State Department to end domestic partner benefits for gay couples

Tue. October 20, 2015 10:29 AM by Carlos Santoscoy

Washington, D.C. - The State Department will begin phasing out domestic partner benefits for unmarried gay couples.

According to the Washington Blade, which broke the story, the agency will begin phasing out its Same-Sex Domestic Partner (SSDP) program on December 14, with an official end slated for September 30, 2018.

Gay Foreign Service personnel posted in countries where marriage equality is not recognized are entitled to up to 10 days of administrative leave to travel to the jurisdiction of their choice to marry.

Under Secretary of State for Management Patrick Kennedy said that the policy change was a direct result of the Supreme Court's June ruling striking down gay marriage bans in all 50 states.

"When Obergefell v. Hodges legalized same-sex marriage throughout the United States, federal spousal benefits administrated by the department became available equally to married opposite- and same-sex couples," he told the Blade.

"Because married same-sex couples are now able to receive a wide array of benefits available to any married couple in the federal government, the original justification for the SSDP program no longer exists," he added.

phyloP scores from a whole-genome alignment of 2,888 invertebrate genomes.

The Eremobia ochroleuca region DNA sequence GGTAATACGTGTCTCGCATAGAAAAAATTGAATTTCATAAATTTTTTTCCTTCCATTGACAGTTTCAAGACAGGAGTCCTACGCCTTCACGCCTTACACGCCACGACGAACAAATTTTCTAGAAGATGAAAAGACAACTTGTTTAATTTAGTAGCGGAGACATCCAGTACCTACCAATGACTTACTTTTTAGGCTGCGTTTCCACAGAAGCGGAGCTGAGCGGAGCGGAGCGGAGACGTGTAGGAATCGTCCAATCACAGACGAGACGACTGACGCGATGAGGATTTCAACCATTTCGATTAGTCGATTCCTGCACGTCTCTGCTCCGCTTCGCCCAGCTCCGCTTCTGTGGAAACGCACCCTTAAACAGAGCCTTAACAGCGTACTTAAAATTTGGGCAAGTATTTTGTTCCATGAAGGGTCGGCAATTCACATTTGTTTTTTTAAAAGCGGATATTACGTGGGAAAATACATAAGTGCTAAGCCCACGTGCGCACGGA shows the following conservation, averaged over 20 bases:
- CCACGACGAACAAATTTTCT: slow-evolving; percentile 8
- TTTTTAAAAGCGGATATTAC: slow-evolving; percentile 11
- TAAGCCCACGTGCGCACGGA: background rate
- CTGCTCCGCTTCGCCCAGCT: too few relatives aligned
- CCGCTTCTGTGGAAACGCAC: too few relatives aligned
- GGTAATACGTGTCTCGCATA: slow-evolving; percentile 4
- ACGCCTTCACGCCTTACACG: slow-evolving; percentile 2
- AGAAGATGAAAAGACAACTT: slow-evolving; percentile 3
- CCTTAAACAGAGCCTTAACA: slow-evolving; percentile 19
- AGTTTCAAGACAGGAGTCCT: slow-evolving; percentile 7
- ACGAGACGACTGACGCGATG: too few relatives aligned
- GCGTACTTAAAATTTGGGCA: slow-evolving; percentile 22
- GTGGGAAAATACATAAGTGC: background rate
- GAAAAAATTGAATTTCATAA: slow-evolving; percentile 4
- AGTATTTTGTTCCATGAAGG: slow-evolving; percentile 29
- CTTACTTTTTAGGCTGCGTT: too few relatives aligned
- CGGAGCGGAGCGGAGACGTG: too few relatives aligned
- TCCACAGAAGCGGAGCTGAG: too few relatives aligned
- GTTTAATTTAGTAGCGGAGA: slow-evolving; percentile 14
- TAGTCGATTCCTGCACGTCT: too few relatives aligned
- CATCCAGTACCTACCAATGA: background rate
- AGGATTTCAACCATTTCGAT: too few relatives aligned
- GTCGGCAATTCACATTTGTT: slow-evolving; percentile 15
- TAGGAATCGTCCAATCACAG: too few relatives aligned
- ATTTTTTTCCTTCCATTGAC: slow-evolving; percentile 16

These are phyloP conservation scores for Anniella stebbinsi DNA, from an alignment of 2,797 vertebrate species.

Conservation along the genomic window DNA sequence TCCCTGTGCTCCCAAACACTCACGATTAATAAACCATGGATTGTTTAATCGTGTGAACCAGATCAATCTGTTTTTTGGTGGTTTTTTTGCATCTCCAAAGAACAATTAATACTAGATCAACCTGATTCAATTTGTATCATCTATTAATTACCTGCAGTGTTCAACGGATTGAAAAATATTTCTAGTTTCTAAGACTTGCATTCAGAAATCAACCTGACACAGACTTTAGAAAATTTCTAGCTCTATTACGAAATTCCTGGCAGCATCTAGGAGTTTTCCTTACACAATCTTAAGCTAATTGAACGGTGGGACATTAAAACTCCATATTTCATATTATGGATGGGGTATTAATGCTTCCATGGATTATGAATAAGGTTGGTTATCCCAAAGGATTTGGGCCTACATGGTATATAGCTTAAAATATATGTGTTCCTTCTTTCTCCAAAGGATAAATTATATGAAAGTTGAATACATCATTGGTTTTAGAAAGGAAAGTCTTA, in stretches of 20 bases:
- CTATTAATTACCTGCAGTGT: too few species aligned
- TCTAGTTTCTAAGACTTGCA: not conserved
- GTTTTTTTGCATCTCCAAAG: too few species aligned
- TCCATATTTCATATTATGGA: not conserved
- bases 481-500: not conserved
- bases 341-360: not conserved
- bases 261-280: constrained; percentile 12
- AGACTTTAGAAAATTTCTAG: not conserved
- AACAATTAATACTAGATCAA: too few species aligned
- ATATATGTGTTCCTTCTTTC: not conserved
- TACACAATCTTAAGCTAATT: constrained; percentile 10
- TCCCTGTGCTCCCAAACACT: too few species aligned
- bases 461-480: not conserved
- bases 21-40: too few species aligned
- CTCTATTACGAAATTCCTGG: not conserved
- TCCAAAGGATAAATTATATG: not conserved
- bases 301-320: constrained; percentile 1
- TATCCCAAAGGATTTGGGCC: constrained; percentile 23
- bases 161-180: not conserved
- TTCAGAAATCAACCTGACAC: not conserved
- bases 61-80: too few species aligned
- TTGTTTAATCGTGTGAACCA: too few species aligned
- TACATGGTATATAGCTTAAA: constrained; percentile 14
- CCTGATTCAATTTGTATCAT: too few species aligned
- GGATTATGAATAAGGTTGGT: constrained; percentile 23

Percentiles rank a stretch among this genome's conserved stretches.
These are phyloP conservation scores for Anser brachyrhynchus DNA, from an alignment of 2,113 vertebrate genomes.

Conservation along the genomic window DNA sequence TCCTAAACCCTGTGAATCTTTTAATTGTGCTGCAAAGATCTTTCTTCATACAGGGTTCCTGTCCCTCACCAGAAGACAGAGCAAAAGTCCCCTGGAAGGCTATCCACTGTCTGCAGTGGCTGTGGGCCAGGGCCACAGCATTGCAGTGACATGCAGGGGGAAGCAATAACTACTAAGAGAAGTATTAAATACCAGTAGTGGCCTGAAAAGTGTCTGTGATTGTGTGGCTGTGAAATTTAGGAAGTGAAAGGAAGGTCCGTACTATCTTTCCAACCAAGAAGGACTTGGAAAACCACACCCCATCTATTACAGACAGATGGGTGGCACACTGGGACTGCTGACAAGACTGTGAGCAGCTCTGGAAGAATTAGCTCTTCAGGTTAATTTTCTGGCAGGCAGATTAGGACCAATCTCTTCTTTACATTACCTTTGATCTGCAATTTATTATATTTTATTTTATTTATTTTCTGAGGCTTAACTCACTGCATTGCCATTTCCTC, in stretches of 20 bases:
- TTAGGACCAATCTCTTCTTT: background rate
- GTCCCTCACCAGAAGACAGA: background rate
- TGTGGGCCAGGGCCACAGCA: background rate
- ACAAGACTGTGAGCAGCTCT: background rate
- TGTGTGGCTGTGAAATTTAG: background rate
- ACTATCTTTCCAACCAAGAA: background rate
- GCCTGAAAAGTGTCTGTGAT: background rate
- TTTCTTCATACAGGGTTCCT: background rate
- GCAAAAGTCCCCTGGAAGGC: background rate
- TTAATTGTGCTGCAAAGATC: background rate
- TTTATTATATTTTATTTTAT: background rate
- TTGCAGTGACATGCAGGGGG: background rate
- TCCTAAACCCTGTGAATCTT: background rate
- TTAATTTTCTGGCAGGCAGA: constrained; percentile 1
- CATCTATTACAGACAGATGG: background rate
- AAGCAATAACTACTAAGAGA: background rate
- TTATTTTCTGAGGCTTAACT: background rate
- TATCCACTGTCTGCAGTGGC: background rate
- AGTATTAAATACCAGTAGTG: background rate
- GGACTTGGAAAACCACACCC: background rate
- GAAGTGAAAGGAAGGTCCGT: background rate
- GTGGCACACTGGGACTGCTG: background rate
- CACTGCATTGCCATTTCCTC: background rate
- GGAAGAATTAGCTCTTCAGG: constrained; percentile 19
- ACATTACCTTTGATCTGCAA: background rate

The SSDP program was announced in 2009 by then-Secretary of State Hillary Rodham Clinton.

GLIFAA, which represents LGBT Foreign Service members, said in a statement that it was opposed to the phase out, noting that marrying remained challenging for the foreign-born partners of Foreign Service personnel.

Calling the SSDP program a "bridge" to marriage equality, Kennedy said that it was no longer needed.

"The SSDP program was a bridge until the time that same-sex couples reached parity with opposite-sex couples in terms of marriage and federal benefits," he said. "Since the Windsor and Obergefell decisions, the department has been focused on now being able to provide the full range of benefits – pension, health insurance and more – to same-sex married couples, as opposite married couples have enjoyed for years."

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